Now, I said that anyone of us can fall foul of the unthinkable. In this situation, that’s what happened. The managing organisation for spacecraft thruster data had been using imperial units. Thruster performance data was in “English” units. NASA’s navigation team had assumed the units used were metric. The trajectory modelers assumed the data was provided in metric units as per their requirements. Thus, the difference between miles and kilometres sealed the fate of the MCO.

Discovering that cause of the loss must have been excruciatingly embarrassing. One of the published recommendations; take steps to improve communication, seems modest. In addition to taking on-board all the investigations findings, my take on this event is two-fold.

  1. Think the unthinkable. Not all the time, but every so often it pays dividends and
  2. Question assumptions. Even the most cherished simple assumptions can be wrong.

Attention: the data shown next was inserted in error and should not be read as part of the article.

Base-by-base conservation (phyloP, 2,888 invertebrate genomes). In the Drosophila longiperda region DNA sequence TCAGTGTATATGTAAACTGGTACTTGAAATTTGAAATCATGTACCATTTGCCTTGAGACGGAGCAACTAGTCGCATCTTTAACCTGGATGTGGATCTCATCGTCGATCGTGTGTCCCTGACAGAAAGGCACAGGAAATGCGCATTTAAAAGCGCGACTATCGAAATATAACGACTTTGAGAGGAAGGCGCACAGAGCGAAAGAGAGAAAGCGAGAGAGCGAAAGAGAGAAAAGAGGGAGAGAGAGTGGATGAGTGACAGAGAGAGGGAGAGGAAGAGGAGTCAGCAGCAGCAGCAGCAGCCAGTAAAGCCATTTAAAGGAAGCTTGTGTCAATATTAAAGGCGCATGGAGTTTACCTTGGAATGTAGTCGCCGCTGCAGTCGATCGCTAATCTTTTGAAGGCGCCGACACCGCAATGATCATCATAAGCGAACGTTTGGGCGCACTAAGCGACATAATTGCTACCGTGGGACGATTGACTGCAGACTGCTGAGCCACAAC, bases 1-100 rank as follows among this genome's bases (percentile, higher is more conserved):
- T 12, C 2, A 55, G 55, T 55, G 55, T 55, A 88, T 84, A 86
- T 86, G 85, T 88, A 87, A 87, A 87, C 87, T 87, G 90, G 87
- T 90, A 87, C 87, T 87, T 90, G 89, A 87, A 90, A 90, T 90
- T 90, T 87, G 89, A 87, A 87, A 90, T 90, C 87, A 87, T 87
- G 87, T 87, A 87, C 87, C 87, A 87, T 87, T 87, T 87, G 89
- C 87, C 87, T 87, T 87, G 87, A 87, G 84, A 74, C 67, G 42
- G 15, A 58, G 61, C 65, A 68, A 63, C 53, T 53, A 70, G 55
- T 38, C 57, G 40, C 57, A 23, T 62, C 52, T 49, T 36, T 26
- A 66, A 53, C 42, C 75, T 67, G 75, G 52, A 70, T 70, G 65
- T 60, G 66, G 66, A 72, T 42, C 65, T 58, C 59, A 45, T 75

These two are universally applicable.


[1] https://llis.nasa.gov/llis_lib/pdf/1009464main1_0641-mr.pdf

In praise of the Empirical

There’s a lot of people busying themselves and tying themselves up in knots trying to work out how to ensure that new aviation developments fly safely. Making possible the safe introduction of new air vehicles into an already complex system occupies meeting after meeting across the globe.

Advanced Air Mobility (AAM)[1] will mean full time aviation activities in unfamiliar places. There’s a such a complex maelstrom of interacting bits and pieces that it’s not easy to see the light at the end of the tunnel. This is driving innovation and a fresh look at how the business of safety assessment and assurance is done.

Since the first days of my working in an engineering department, I’ve been a supporter of a systematic approach. Over the decades this has paid handsome dividends. I don’t think there would ever have been a civil fly-by-wire aircraft in service if it was not for systematic engineering.

This does require a great deal of characterising and parameterising of measurable items. This is to distinguish, down to a fine level, technical attributes that can be verified and validated. In fact, the concept of verification and validation (abbreviated as V&V[2]) is upheld with almost religious passion.